21 October 2015
4 questions with Lani Teddy, Melanoma Institute Australia Research Project Manager who was a driving force in the team to create the new information packs Your Guide to Early Melanoma.
What is “Your Guide to Early Melanoma” and how will it help patients?
People’s need for information following a melanoma diagnosis varies a great deal. When people have questions, whether about melanoma generally or specifically about their diagnosis, treatment, or follow-up care, they often don’t know where to turn or what information to trust. “Your Guide to Early Melanoma” is a dedicated information resource for people diagnosed with Stage I or II melanoma.
How long did the project take and who was involved?
A number of health professionals, a GP, surgeons, dermatologists and clinical nurse consultants provided content and feedback. We were fortunate that a group of ten volunteers (patients, carers and family members) also thoroughly critiqued an early version of this resource. People who have been through the experience of a melanoma diagnosis have thought about the types of questions they had when first diagnosed, what information they have gone looking for since and provided suggestions not only on the content, but also more broadly on how the resource should look and ideas about how this should be distributed. And of course we are very grateful to have the support of Neutrogena, without which this work may not have happened. The resource took about 8 months to produce from first draft to printing.
It is believed that patient support is a missing resource. How are the support packs addressing a support and information need?
There is a lot of variability in the types of information and support that people are after. Some people want to know about support groups, some people want to see pictures of melanoma, others want to understand the way melanoma is staged and have questions about nutrition, sunscreen, Vitamin D, prognosis, genetics, what happens at follow-up…the list goes on. Some people want to know everything up front, others only want to know what is relevant right now, and may have questions later on. While the information and support packs won’t provide all the answers, they are a good starting point and provide a lot of references if people want more in-depth information. It is also something that can be shared with family and friends if they have questions about melanoma.
What is psychosocial care and why is it so important for patients?
Psychosocial and supportive care is about recognising and responding to the numerous ways that people are affected by a cancer diagnosis. The provision of information that is easy to access and easy to understand is one part of the much broader scope for supporting patients and families through diagnosis and treatment. Patients (and their families) require a holistic approach to treatment, which therefore includes addressing psychological, social, dietary and physical issues as well as excellent medical care.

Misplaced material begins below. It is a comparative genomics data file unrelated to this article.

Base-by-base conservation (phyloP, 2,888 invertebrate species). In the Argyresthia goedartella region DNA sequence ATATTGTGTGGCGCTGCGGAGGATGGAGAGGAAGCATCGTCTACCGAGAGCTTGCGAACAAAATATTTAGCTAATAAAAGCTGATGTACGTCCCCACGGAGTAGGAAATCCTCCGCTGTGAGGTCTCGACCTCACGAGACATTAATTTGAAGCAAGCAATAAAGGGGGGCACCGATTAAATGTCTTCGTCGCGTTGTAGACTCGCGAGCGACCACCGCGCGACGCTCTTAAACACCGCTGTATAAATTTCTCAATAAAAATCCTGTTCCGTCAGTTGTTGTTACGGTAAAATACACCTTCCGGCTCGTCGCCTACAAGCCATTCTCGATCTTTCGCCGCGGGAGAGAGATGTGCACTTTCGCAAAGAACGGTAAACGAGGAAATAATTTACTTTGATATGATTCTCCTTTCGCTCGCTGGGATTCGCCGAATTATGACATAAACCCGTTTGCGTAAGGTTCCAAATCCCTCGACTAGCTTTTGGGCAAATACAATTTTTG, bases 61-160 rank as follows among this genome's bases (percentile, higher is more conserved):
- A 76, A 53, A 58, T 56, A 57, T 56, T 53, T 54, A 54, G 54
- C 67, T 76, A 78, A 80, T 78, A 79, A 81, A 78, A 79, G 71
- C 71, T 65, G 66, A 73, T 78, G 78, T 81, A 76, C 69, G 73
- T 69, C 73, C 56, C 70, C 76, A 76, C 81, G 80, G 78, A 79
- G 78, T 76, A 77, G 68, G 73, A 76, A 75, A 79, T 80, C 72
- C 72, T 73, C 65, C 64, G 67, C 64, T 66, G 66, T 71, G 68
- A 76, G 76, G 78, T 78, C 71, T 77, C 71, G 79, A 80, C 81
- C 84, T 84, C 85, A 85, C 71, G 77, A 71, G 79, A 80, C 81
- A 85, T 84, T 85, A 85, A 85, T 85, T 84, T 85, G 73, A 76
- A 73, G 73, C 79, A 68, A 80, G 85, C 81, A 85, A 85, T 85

Join us at the 2nd Melanoma Patients Australia webinar 'Psychological Health & Wellbeing'.
You're invited to be a C2S charity superstar, and together we can run over melanoma!
Join in the fun of the virtual event, and together we can run over melanoma!
Melanoma Institute Australia features prominently in the latest ‘Expertise in Melanoma’ world rankings, released by Expertscape.
Participate in our online survey and help us understand the support needs of melanoma patients and carers.
Clinicians and their patients now have access to three online risk calculators developed by researchers at Melanoma Institute Australia.
MIA's Co-Medical Director Professor Richard Scolyer has received The University of Sydney Alumni Award for International Achievement.
More than 120 MIA clinicians, researchers and staff came together online to share research highlights.
For the 2nd consecutive year, MIA's Co-Medical Director Professor Richard Scolyer has been selected in the top 100 best, brightest, and most powerful advocates of pathology by The Pathologist.
As of Monday 27th July all patients and carers/family members coming into The Poche Centre will be required to bring their own mask.
In a recent issue of Cancer Cell journal, Prof Georgina Long AO and Prof Richard Scolyer discuss the challenge of bringing together clinical work and scientific research to underpin successful cancer research.
Clinicians around the world now have access to a new online calculator that predicts the risk that a patient’s primary melanoma has spread to nearby lymph nodes.
Professor Long has been appointed as an Officer (AO) of the Order of Australia (General Division) for distinguished service to medicine, particularly, to melanoma clinical and translational research, and to professional medical societies.
“I had a complete response within about six months. All of my tumours disappeared."
‘We are extremely proud of our ongoing contribution to the global effort to save lives from melanoma, with Dr Silva’s prestigious award proof that we continue to lead the way,'
MIA's Co-Medical Director, Professor Richard Scolyer, has achieved a Google Scholar h-index of 100.
We know what Melanoma March means to our community, so when we had to cancel our physical events, we created Melanoma March Virtual so that everyone across Australia could still connect to honour loved ones and support each other.
A must-read personal account by Garry Maddox in The Sydney Morning Herald of how immunotherapy is revolutionising melanoma treatment.
On Friday, a publication that lays out the steps needed to find out if a systematic screening program for melanoma would benefit all Australians was published in the Australia & New Zealand Journal of Public Health.